Levels of Courts-Martial
Overview of the different levels of courts-martial:
Congress established three levels of courts-martial:
General, Special, and Summary. The levels of court differ according to the jurisdictional limitations on punishment they can impose. Punishments can include confinement, punitive discharge, forfeitures, reduction (enlisted only), hard labor without confinement (enlisted only), reprimand, a fine, and death for certain offenses. The characteristics of each type of court-martial are set out below:
1. Summary Courts-Martial (Arts. 20 and 24). This, the lowest level of court-martial, is accorded less procedural protection. Military judges do not preside over these proceedings, there is no right to defense counsel, and the “court” is composed of one officer, usually a non-lawyer. However, a finding of guilty at a SCM is not recognized as a federal conviction. The maximum punishment allowed is 1 month confinement, hard labor without confinement for 45 days, restriction for 2 months, or forfeiture of 2/3 pay (a Soldier above the rank of SPC may not be confined or given hard labor without confinement, or reduced except to the next pay grade). See RCM 1301 et seq. and DA Pam 27-7 for procedures.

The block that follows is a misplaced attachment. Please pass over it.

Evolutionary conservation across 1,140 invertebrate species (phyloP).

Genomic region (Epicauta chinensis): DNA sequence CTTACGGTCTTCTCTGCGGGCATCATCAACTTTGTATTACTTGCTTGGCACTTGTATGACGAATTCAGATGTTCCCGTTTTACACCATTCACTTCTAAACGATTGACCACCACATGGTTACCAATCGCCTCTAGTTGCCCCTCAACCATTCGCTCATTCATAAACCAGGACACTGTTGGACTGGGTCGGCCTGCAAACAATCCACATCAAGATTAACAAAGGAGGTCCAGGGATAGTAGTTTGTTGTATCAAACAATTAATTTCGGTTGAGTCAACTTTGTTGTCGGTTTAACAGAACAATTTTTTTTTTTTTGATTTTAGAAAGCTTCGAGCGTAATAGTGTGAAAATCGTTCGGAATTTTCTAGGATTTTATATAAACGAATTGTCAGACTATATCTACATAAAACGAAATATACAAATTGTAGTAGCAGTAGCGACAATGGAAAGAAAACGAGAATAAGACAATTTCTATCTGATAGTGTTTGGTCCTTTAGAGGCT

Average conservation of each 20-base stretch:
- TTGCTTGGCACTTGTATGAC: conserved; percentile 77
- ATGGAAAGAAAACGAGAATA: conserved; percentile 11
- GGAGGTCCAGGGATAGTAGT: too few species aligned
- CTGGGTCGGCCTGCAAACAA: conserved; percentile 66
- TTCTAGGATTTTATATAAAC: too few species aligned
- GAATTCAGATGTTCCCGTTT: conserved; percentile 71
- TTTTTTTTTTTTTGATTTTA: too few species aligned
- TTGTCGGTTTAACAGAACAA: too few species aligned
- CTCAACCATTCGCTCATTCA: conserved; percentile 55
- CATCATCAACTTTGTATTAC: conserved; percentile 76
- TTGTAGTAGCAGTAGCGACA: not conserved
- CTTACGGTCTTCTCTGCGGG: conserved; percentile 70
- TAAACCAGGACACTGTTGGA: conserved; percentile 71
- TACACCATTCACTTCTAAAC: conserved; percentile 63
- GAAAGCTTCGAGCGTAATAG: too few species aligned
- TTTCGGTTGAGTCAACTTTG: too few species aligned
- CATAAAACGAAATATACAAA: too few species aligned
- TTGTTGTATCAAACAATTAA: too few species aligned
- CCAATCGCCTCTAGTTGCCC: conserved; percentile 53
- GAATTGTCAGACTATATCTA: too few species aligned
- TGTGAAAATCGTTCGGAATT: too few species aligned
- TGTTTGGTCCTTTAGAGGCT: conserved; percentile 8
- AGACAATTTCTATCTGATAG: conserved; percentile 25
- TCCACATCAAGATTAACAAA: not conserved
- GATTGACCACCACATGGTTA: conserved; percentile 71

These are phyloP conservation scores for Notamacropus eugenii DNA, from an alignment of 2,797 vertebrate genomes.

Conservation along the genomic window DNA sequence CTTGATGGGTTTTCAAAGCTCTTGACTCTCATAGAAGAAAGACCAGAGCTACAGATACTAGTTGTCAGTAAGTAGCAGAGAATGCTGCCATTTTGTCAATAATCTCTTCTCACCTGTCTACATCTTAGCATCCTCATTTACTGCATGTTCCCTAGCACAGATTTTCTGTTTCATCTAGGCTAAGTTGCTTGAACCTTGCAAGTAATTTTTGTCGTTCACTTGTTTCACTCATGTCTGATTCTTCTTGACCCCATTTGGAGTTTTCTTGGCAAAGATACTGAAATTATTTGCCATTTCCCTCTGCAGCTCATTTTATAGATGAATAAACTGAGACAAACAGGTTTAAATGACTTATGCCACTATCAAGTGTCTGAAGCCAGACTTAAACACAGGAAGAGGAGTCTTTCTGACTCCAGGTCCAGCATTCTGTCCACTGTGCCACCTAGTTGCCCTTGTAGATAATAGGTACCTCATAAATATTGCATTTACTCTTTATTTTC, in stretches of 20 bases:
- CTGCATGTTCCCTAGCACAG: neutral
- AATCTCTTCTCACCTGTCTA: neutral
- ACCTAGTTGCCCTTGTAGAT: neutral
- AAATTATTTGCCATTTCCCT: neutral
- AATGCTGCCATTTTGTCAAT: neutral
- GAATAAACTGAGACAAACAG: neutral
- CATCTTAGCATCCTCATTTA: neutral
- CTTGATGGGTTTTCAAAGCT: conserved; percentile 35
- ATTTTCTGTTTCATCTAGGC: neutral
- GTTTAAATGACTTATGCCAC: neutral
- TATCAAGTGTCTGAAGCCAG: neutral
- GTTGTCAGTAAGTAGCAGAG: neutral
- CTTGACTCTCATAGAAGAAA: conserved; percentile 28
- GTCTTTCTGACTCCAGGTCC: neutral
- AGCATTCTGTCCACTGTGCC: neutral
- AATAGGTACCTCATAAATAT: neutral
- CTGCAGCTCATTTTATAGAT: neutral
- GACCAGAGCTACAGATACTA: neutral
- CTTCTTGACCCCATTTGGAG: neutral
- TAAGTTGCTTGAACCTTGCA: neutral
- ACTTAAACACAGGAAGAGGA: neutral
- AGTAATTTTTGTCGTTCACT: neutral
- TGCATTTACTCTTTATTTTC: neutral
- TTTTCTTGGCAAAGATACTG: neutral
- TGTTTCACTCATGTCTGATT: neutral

2. Special Courts-Martial (Arts. 19 and 23). Similar to a civilian “misdemeanor” court, the maximum punishment that can be adjudged at a SPCM is a bad conduct discharge, reduction to the lowest enlisted grade (E-1), confinement for one year, and forfeiture of two-thirds pay per month for one year. A quorum consists of three members.
3. General Courts-Martial (Arts. 18 and 22). Reserved for the more serious offenses, a GCM may adjudge the maximum punishment allowed for a particular offense (e.g., death for murder). In a trial with panel members, at least five members must sit to constitute a quorum.